The 23-member alliance has decided to reduce production by 2 million barrels per day. The move could increase crude oil prices and aid Russia, which is grappling with Western attempts to reduce its financing.

  • Solar Harvesting System May Generate Solar Power 24/7

    With all the research, history and science behind it, there are limits to how much solar power can be harvested and used – as its generation is restricted only to the daytime. A new type of solar energy harvesting system that breaks the efficiency record of all existing technologies. And no less important, it clears the way to use solar power 24/7.

  • Permanent Rupture: The European-Russia Energy Relationship Has Ended with Nord Stream

    Last Monday’s blasts that tore through the Nord Stream 1 and Nord Stream 2 pipelines have already blown up whatever was left of five decades of German energy policy. For Germany, abandoning the Nord Stream pipelines signified a fundamental transformation of Germany’s energy security strategy, and its approach to relations with Russia. “The Nord Stream pipeline was the last gasp of Ostpolitik and this week’s damage is likely fatal.” Emily Holland writes.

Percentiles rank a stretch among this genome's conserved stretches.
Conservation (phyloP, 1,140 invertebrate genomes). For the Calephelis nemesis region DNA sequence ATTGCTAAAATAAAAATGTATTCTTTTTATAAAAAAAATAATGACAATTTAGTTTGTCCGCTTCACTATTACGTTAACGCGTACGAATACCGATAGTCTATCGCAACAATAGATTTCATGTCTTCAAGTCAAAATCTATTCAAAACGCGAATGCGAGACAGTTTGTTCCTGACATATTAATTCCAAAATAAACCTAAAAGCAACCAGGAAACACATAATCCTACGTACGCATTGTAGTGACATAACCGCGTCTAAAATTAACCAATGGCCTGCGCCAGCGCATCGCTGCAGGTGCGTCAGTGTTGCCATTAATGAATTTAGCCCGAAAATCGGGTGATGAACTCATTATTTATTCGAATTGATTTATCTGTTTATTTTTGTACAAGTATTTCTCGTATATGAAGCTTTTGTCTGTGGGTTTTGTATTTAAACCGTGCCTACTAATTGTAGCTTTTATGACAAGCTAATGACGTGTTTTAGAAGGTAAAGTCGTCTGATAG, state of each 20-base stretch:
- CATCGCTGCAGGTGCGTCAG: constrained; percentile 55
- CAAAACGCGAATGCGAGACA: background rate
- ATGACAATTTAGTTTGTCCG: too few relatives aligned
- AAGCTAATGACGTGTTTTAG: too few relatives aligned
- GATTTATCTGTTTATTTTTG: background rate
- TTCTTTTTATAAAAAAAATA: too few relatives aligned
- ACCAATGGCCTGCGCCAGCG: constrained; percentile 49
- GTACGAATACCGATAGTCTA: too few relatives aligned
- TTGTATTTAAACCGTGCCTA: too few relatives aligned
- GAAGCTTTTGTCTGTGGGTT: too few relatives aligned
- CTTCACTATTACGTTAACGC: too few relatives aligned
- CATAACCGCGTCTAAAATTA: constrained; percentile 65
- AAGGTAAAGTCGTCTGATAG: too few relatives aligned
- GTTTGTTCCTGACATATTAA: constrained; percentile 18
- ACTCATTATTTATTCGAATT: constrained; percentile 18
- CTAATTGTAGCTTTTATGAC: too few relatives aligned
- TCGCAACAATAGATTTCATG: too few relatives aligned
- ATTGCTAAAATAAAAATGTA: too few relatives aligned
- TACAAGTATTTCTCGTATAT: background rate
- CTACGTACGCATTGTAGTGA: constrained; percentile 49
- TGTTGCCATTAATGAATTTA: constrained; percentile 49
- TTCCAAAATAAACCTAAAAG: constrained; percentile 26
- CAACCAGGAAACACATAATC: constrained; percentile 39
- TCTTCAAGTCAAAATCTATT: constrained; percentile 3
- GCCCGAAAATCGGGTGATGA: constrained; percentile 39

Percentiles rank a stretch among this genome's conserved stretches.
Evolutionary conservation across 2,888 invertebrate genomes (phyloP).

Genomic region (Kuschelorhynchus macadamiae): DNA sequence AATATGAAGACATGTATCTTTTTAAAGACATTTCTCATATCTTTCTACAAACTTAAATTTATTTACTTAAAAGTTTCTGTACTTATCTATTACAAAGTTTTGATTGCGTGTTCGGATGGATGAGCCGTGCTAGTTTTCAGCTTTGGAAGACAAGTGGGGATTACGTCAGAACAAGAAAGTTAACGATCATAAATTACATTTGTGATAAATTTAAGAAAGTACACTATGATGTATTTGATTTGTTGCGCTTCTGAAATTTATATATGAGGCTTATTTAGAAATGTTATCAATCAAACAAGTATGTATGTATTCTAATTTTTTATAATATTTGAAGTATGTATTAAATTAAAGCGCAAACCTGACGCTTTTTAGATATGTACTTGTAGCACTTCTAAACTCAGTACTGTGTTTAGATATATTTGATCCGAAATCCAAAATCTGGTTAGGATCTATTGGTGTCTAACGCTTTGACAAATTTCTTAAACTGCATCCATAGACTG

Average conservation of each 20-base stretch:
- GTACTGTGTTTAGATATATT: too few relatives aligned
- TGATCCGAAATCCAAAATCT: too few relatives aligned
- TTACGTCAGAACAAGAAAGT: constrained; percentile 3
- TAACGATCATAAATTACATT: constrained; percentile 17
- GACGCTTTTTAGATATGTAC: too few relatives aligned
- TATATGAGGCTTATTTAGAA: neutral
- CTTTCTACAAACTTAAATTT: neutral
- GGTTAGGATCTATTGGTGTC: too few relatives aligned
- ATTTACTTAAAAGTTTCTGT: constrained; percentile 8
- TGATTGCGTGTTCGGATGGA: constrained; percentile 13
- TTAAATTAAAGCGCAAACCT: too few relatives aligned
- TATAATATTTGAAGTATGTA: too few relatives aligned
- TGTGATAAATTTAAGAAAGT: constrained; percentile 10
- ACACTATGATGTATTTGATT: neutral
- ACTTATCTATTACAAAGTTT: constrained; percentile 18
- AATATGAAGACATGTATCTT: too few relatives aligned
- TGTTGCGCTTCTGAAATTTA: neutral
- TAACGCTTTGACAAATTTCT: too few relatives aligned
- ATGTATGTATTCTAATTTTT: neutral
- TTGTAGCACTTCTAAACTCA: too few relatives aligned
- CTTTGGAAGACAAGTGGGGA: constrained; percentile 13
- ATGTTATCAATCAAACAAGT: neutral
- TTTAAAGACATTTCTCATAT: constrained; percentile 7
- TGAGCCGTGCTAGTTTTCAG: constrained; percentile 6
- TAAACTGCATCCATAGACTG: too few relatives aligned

• Propelling Wind Energy Innovation

    Motivated by the need to eliminate expensive rare-earth magnets in utility-scale direct-drive wind turbines, Sandia National Laboratories researchers developed a fundamentally new type of rotary electrical contact. The novel rotary electrical contact eliminates reliance on rare-earth magnets for large-scale wind turbines.

  • Pipeline Leaks Likely the Result of Deliberate Act

    European Union foreign policy chief Josep Borrell said Wednesday that all indications are that leaks from two Nord Stream natural gas pipelines in the Baltic Sea “are the result of a deliberate act.” The 1,222-kilometer-long Nord Stream 1 pipeline has been, until recently, a major source of gas for Germany. Nord Stream 2, which is 1,234 kilometers in length, has yet to go into commercial operation.

  • Suspicious Leaks in Baltic Sea Nord Stream Pipelines Connecting Russia and Germany